As I understand it, SB23 was intended merely to establish a Hawaiian advisory council, which would enable the native Hawaiian people to give their advice and opinions to the state government, whenever it is necessary or desirable to seek their counsel or input in matters of state government.
Several background facts about this matter should be carefully noted.
First, the Hawaiian people were the original inhabitants and possessors of these islands; they created a legitimate independent nation which was recognized by the rest of the world; but that Hawaiian nation was destroyed in a revolutionary overthrow in which Americans, most regrettably, played a very dubious role.
Second, Senate Bill 23 was created to give those descendants of the Hawaiian Kingdom an advisory input into the workings of the present day state of Hawaii. I believe that this is a very modest and reasonable request. Those Hawaiians are not even asking for any legislative or executive powers in the state government. Instead, they are merely asking politely to be allowed to give their advice and opinions to this government which has forcibly replaced their own nation in these islands.
Third, these Hawaiians are not a bunch of nuts who want to secede and re-create a stone age banana republic. Instead, they are ordinary citizens who are merely asking to be allowed to work within the present system of state government, by giving it advice and information.
Fourth, if and when you veto Senate Bill 23 (which I understand is your intention) you will in effect further disenfranchise the native Hawaiians: this will inevitably reinforce the feelings of many Hawaiians, that they are unwelcome in the state government, and are being deliberately excluded from any kind of participation in it, even on a relatively minor advisory level.
This may considerably increase the feelings of anger and alienation now felt by many native Hawaiians throughout Hawaii.
Fifth, your veto won’t look good racially. Regardless of whether or not such perceptions are merited, a widespread feeling does exist, that you first came here as a radical mainland haole hippie or semi-hippie, during the 1960s.
And your rhetoric and hair length since then have done little to dispel this impression: on the contrary, you seem to relish and enjoy creating and maintaining a radical, iconoclastic public image.
But consider how this may look to many native Hawaiians throughout Hawaii: a radical, mainland haole hippie or semi-hippie comes to Hawaii, eventually becomes Hawaii’s governor, and then vetoes a bill passed by a legislature full of “local” people – a legislature which clearly intended to give the native Hawaiians the courtesy of having an advisory input into Hawaii’s present government.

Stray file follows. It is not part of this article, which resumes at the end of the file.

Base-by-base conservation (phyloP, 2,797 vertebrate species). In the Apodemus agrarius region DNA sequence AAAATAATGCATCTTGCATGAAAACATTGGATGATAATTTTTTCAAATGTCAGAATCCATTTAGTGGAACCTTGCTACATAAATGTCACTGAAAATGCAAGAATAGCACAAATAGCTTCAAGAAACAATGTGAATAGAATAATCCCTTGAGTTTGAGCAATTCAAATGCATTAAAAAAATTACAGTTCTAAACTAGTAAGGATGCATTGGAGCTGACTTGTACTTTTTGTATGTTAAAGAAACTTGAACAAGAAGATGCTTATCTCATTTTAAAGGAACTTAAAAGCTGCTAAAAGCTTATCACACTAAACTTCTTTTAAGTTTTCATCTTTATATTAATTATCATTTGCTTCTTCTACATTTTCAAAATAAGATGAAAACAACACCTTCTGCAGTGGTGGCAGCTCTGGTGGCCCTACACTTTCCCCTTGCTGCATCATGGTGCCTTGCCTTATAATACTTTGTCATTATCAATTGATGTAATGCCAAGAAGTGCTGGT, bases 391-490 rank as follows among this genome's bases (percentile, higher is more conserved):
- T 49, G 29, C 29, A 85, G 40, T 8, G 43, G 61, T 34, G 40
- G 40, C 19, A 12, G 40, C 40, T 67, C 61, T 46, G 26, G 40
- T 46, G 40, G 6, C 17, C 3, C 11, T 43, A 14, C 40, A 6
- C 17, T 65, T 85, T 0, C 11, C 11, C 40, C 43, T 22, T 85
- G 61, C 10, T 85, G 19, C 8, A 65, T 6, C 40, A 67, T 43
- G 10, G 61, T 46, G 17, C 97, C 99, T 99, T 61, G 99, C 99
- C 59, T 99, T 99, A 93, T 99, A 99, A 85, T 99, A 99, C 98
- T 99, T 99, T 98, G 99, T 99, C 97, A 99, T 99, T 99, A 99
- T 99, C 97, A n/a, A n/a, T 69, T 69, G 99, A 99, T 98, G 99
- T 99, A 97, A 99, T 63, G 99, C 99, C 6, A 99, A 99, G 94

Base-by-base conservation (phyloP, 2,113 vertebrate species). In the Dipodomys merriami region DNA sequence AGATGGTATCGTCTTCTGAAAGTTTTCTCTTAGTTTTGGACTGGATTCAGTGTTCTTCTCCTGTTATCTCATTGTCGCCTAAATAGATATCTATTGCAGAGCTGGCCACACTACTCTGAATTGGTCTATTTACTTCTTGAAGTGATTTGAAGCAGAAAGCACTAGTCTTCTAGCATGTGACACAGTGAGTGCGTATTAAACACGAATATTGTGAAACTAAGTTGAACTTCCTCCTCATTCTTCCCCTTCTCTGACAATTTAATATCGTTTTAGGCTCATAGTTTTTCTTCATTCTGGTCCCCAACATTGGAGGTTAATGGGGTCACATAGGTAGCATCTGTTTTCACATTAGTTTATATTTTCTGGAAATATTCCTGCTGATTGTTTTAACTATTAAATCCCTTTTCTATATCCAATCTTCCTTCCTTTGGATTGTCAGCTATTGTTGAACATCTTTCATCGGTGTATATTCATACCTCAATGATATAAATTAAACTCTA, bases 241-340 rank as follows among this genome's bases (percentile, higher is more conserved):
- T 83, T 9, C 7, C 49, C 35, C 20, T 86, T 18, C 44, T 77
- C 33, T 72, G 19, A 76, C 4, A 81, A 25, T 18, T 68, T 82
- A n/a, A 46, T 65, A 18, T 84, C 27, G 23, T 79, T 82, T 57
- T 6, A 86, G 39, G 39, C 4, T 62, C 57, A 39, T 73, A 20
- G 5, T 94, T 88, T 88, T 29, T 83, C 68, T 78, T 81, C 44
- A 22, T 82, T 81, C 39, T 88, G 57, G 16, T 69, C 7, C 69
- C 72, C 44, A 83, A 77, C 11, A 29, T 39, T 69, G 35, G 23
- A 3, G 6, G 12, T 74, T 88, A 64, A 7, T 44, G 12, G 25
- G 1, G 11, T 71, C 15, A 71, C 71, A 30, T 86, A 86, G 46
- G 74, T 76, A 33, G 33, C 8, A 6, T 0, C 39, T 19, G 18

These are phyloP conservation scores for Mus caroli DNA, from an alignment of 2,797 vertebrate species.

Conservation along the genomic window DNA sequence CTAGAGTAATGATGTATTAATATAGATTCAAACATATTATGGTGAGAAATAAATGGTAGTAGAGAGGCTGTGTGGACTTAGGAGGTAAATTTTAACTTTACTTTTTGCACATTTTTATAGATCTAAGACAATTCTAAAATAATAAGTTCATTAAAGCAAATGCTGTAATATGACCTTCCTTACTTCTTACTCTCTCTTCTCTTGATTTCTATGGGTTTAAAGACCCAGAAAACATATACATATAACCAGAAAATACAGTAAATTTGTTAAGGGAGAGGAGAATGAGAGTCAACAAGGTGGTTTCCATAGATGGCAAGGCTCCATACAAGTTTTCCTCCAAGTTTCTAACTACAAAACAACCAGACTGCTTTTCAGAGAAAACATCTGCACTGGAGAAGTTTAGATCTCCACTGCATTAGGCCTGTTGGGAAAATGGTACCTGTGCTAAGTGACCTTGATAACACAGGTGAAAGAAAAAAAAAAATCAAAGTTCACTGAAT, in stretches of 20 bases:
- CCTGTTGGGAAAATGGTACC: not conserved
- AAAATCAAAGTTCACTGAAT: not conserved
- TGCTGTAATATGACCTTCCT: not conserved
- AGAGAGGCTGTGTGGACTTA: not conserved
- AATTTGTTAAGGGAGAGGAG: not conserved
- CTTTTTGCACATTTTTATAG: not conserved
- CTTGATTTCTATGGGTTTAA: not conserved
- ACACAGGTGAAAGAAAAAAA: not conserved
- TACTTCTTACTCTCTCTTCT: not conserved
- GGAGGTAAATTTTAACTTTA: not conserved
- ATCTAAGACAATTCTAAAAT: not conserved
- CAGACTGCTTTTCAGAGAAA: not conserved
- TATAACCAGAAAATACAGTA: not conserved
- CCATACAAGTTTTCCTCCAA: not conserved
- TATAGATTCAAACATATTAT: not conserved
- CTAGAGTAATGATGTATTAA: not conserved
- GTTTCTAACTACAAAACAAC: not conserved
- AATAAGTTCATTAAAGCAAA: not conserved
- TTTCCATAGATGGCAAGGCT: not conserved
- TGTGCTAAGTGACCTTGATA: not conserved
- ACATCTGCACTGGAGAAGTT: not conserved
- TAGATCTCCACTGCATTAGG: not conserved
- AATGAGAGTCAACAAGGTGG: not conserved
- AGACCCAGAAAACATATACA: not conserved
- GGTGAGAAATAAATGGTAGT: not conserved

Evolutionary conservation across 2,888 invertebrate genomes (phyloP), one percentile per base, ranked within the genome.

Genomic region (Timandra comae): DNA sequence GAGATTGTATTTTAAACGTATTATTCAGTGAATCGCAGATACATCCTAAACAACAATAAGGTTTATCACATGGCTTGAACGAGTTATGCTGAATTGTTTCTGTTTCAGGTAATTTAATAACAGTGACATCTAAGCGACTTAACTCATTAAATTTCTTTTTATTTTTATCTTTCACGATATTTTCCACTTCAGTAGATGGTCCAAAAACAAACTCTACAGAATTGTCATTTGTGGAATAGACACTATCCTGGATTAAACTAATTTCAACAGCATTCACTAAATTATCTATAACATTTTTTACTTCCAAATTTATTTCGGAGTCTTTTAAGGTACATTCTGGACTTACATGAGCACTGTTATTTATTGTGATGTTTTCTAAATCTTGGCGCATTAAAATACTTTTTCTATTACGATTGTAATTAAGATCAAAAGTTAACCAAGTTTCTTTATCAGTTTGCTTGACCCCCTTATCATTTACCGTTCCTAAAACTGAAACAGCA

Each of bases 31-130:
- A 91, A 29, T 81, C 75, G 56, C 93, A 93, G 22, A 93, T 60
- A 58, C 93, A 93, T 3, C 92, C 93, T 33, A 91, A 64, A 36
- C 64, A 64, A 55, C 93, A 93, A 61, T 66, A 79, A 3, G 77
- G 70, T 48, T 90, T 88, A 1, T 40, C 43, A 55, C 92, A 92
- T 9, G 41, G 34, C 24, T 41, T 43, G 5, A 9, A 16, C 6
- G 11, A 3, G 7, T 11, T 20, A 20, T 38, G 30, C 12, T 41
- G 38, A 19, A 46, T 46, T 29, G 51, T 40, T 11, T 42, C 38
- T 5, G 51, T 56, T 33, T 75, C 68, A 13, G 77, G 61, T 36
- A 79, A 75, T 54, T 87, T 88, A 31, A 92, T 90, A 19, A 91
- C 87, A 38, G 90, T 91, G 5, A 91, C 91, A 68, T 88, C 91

Actions speak louder than any words. I am already hearing it bitterly said among some Hawaiians, that a radical, mainland haole hippie in the governor’s office, has thwarted the will of the legislature, and has single-handedly prevented the Hawaiian people from having even a minor advisory input into the present government of a land their ancestors possessed and ruled.
And there is also starting to be talk of a statewide meeting of representatives of the Hawaiians, to discuss the best way to deal with this slap in the face.
In view of all these facts, including the different views held by the various parties to this situation, may I very humbly and politely ask you to carefully re-consider this matter, and (if possible) to sign Senate Bill 23, instead of vetoing it?
I honestly believe that doing so might help to defuse a situation which (in my opinion, at least) could otherwise result in a lot of grief and trouble and frustration and anger and alienation.
There is in my opinion absolutely no point in either deliberately or accidentally giving Hawaii’s native Hawaiians any further reason, to believe that they are being shut out of Hawaii’s state government, and prevented from having even a minor advisory input into it.
And very last of all, may I thank you for taking the time to read and consider this e-mail. There is no need to respond to it – I understand full well that you were already extremely busy, even before receiving it.
Very respectfully submitted,
Owner, Ni’ihau Island